Advocating for our downtowns is at the top of the hierarchy of place management pyramid first developed by Jim Yanchula from Downtown London, ON in 2007. And it has never been more important than today, as we emerge from the pandemic and as governments begin investing in recovery. The question I am asking myself is whether targets for funding our new government policies are over generalized and applicable to everyone everywhere, or do they target support and permit the necessary incentives to rebuild the economic engines of our communities we know the city centers and commercial neighborhoods managed by IDA members to be?
The federal government in Canada recently released budget plans to support recovery. While the budget included some key elements sought by the IDA Canada Leadership Group, it remained fairly broad with little detailed implementation or priority. IDA Canada’s commentary on the proposed federal 2021 budget highlights the areas of strength while remaining vigilant in a call to action for greater downtown priorities, specifically a great testament to the power of advocating both for the “wins” and the continuing re-emphasis on downtowns.
In the United States, communities are working to strategize how funding from the American Rescue Plan is best deployed locally. We previously shared a terrific piece by Bruce Katz discussing how investment decisions made today are key to city center survival in the years ahead. I hope your downtown organization is at the table advocating for investments in public space improvements, workforce development, small business training, housing, safety and transportation.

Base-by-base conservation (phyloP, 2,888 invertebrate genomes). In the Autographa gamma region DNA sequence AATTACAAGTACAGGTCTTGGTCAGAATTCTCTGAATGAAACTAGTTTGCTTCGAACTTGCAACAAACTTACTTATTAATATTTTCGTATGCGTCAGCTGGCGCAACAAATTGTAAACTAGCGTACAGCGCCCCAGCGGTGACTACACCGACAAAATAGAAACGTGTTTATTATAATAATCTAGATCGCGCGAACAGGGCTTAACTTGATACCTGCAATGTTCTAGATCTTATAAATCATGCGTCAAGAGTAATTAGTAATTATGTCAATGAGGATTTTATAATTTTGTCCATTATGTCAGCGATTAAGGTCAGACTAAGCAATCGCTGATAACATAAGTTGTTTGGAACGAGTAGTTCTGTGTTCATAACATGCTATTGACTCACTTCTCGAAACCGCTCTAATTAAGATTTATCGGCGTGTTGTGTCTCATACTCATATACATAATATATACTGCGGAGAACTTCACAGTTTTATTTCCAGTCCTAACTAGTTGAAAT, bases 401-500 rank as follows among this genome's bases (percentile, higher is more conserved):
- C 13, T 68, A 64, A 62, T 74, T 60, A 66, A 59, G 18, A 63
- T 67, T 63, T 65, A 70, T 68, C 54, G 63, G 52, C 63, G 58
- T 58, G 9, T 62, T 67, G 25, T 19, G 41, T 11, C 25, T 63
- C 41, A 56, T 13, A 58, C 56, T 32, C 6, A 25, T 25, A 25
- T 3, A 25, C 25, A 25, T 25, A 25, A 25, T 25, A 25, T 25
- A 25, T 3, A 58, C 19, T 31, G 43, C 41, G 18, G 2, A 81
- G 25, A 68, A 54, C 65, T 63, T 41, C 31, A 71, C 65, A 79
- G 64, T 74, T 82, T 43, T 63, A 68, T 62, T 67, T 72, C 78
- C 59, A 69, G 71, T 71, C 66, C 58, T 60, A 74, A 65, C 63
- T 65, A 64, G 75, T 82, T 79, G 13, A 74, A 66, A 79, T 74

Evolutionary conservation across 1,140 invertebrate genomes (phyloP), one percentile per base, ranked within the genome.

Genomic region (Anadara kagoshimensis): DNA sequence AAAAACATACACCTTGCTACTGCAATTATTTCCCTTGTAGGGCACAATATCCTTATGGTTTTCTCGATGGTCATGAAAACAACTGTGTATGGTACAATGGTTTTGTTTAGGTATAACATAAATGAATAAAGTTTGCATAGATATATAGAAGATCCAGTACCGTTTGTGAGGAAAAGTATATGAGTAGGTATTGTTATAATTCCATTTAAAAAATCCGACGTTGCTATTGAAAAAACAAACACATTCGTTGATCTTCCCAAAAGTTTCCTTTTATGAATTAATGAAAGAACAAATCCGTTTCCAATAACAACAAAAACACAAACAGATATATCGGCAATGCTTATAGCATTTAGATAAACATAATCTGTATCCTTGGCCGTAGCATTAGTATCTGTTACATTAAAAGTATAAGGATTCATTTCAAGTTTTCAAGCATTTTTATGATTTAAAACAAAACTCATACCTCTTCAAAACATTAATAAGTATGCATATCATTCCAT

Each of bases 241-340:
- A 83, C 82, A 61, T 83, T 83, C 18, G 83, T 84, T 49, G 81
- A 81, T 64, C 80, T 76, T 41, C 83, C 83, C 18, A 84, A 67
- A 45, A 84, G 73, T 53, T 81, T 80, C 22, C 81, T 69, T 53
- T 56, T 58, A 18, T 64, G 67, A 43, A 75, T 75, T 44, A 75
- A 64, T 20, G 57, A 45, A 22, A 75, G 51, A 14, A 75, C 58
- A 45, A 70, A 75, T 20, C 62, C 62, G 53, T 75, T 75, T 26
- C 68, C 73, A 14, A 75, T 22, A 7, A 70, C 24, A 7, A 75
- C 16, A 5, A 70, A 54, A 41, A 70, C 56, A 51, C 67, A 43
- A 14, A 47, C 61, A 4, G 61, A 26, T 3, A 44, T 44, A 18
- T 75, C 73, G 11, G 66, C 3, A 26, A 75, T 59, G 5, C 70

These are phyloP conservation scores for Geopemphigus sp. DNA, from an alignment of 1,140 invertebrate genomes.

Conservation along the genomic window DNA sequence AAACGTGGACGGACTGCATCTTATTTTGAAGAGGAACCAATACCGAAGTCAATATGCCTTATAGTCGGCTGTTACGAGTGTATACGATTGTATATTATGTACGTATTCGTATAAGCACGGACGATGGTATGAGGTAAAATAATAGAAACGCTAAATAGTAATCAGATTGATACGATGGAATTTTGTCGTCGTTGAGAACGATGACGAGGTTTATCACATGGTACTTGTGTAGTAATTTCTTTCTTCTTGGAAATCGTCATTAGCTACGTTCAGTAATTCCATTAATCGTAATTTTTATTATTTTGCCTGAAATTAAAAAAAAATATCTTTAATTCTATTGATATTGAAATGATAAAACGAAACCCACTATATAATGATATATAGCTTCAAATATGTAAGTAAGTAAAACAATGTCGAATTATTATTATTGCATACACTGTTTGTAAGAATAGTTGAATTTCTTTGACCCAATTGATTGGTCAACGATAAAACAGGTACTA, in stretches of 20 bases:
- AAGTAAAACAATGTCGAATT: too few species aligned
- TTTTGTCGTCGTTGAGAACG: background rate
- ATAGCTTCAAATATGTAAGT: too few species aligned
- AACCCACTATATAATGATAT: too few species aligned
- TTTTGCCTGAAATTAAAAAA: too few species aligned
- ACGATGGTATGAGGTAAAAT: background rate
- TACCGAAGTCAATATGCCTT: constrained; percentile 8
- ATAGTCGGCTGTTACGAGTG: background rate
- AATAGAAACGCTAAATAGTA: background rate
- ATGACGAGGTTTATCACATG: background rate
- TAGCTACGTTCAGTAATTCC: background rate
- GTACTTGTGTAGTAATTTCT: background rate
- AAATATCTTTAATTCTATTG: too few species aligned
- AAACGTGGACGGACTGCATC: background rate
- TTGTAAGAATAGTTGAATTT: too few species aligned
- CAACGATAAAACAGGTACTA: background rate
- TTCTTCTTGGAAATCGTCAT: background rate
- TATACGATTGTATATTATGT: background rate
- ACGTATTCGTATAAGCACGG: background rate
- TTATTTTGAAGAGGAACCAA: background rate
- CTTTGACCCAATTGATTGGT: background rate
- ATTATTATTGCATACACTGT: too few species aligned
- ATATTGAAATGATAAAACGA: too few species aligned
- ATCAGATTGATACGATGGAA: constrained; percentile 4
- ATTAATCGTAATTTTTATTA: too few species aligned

Just like with the first CARES act, gaining access to the recovery funding programs, and not allowing small independent companies in your district to miss their opportunity, will be critical. Just announced this week, for example, was the Restaurant Revitalization Fund ($28.6B) opening registration this Friday and accepting applications next Monday. This first phase dedicated to “priority groups” lasts just 21 days! Are your district restaurants aware of the release and prepared to apply? Most importantly, are your socially or economically disadvantaged restaurants who qualify for the priority group period ready? Application information is available on the Independent Restaurant Coalition and SBA websites. Supporting your restaurants is advocating for your district’s share of the funding before funds are exhausted.
Funding programs remain important; however, we cannot lose sight of ongoing government actions that shape our ability to make great places. Regulatory activities such as updating the Manual on Uniform Traffic Control Devices (MUTCD), the “bible” for traffic engineers and city streets departments, is currently underway by The Federal Highway Administration. This manual impacts our daily lives by dictating street designs and rules that prioritize cars over people and make it difficult for cities and UPMOs to implement tactical urbanism efforts. It is the book that prohibits crosswalk painting and art on streets, and makes special events put out cones and barricades up to five blocks away notifying a car that a street is closed ahead. Written nearly 50 years ago, it encourages urban streets to function and be designed like suburban and rural highways. The comment period ends May 14,2021 and every district —or your city— should consider joining the efforts of NACTO which is the progressive group of city mobility officials calling for a fundamental overhaul of the manual rather than minor modifications. More information is available on their website. I hope you will join me as IDA also works to add our support to the effort.